Active Fault Research Group

Active faults that have repeatedly ruptured in the recent past have potential to generate large earthquakes in the future. In order to reduce the damage due to such earthquakes, it is fundamental to elucidate the distribution, geometry and past behavior of active faults.

We investigate major active faults inland and offshore Japan by integration of various methods such as geological and geomorphological mapping, paleoseismological trenching, boring and seismic profiling to better define the extent and timing of the past rupture events as well as recurrence intervals. On the basis of these paleoseismological data, we evaluate the long-term possibility of future earthquakes for each fault or fault group. These data are gathered into an active fault database and opened to public.

Crustal deformation associated with earthquakes including surface ruptures provides useful insights not only for understanding rupture dynamics but also for extracting past earthquake rupture events from geologic and geomorphic records. We perform field investigation of the crustal deformation immediately after earthquakes.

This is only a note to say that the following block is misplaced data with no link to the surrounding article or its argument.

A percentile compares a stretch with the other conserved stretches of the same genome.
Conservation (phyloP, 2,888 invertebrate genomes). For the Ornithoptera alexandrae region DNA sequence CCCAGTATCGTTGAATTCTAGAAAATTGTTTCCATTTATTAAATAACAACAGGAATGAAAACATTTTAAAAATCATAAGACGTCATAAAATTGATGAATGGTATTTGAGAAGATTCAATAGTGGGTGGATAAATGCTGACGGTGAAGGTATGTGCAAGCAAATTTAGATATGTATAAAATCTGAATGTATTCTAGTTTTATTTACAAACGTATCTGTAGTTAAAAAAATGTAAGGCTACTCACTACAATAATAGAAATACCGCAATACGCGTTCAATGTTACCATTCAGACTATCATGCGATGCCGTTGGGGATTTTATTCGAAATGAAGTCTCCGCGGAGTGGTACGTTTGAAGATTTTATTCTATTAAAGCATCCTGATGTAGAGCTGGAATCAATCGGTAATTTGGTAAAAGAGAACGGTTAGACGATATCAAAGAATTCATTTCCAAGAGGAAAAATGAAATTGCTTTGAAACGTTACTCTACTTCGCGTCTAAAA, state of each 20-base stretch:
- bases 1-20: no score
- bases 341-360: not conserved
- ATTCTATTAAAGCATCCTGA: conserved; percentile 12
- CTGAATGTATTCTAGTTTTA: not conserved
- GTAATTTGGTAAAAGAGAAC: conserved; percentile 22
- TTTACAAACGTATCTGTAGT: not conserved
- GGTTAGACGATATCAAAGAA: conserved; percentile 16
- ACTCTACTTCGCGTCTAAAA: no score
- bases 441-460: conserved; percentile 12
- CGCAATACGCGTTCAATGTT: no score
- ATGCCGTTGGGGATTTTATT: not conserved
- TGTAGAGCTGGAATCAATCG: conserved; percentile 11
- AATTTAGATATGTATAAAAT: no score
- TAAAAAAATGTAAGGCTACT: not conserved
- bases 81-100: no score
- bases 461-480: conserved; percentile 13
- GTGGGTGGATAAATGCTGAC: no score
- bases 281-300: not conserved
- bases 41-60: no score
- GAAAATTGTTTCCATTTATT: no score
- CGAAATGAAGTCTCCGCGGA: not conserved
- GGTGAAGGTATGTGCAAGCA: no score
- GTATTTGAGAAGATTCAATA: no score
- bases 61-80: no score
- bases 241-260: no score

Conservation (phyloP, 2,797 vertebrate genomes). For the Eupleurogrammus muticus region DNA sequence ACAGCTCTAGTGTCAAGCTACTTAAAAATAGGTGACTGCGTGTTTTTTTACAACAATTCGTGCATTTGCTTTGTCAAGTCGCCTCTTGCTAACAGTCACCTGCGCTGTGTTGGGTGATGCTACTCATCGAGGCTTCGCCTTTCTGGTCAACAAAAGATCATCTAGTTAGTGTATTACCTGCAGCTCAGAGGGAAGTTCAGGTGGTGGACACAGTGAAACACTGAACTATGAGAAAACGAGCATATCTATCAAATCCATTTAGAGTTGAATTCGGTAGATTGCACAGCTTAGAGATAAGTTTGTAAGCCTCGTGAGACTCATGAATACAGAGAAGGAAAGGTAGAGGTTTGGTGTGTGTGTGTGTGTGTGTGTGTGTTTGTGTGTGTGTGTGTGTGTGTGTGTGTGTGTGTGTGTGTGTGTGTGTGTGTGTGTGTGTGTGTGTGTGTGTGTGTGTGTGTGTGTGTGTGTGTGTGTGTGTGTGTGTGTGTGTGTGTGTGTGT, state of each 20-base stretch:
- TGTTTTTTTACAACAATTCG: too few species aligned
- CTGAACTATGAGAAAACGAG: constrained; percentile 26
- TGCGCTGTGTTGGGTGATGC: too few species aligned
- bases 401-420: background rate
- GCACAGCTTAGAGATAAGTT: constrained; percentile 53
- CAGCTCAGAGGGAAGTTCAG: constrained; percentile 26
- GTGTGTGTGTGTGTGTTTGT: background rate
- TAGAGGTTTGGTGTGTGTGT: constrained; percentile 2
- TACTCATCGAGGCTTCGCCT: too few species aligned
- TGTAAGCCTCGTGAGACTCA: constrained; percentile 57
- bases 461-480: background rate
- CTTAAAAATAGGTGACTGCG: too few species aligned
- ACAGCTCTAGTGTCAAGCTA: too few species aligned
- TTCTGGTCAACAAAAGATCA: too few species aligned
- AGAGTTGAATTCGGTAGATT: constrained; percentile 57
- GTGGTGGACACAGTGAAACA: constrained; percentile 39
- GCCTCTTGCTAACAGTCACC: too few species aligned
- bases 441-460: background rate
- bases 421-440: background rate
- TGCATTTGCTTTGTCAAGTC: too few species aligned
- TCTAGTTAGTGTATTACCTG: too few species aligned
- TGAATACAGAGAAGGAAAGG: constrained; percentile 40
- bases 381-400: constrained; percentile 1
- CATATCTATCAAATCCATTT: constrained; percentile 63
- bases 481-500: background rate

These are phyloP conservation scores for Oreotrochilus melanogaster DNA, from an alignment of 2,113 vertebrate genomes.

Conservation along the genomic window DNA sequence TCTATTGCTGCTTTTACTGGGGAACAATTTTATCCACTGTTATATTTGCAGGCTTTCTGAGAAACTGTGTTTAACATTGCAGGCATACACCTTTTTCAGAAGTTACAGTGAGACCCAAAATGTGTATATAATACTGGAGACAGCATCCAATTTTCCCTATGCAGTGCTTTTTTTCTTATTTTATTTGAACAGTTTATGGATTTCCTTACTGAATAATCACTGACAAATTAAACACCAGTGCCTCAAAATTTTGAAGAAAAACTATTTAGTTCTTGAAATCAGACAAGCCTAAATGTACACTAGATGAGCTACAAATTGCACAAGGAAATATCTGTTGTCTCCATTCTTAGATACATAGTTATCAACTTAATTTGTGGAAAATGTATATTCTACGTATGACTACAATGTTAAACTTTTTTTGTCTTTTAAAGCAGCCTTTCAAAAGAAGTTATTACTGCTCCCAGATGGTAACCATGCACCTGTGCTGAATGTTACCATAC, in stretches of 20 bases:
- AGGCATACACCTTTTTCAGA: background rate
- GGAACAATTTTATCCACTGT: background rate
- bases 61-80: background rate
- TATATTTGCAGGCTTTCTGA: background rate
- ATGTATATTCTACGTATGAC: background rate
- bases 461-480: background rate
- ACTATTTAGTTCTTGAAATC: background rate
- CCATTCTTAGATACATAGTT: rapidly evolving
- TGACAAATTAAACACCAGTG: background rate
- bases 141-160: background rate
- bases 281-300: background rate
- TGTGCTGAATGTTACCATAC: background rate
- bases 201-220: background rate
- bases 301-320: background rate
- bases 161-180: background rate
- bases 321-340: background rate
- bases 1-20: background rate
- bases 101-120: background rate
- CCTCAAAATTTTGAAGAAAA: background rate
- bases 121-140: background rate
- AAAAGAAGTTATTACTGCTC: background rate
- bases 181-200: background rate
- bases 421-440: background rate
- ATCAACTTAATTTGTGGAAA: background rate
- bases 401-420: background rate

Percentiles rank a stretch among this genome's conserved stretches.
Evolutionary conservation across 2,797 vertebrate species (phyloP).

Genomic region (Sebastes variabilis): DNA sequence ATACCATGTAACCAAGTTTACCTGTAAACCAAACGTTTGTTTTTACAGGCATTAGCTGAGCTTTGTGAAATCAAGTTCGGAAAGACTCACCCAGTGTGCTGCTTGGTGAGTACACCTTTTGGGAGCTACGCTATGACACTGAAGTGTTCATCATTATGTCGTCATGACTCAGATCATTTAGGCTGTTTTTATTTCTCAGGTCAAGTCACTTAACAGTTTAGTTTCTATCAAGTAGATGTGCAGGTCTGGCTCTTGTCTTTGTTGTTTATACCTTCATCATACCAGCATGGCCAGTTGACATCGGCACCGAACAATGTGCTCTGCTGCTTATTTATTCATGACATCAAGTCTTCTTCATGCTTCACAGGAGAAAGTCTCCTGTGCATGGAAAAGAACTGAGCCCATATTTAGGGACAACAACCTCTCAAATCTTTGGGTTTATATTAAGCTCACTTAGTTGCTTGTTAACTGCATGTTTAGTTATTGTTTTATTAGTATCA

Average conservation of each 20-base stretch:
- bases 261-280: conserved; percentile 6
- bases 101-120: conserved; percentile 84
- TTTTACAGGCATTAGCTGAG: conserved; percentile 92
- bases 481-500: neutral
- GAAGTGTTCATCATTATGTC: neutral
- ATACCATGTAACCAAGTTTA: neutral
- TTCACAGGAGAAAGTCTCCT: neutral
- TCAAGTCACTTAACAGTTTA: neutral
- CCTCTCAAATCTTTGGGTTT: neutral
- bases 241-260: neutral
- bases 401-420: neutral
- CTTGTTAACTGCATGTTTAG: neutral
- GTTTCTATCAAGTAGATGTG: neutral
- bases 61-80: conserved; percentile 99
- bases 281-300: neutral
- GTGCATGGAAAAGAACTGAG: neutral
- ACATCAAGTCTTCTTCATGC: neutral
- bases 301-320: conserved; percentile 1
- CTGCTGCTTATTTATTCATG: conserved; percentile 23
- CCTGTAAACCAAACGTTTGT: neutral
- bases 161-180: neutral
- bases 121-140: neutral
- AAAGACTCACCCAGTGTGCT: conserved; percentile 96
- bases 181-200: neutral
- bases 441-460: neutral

We also conduct basic study to further improve our capability for identifying active faults with weak geomorphic expressions and for understanding rupture extent and spatial distribution of potential source of moderate earthquakes.


Tadashi Maruyama (Leader, Group)

My research focuses on using the geologic and geomorphic records to understand upper crustal deformation associated with faulting. I investigate Quaternary faulting history by combining field-based geologic investigations (e.g. structural mapping, drilling, trenching) with high-resolution topographic datasets (e.g. LiDAR)

Takashi Azuma (Senior Researcher)
Hisao Kondo (Senior Researcher)

My research focus on paleoseismological works in the field on major active fault zone in Japan, Turkey, and Asian countries. In particular, I have carried out three-dimensional trenching survey across strike-slip faults, in order to reconstruct the timing and displacement associated with paleoearthquake events. I also have interest in recurrence models for large earthquake to assess magnitude and timing of future earthquake occurrence.

Leggett Kai (Researcher)
Yuko Kono (Technical Staff)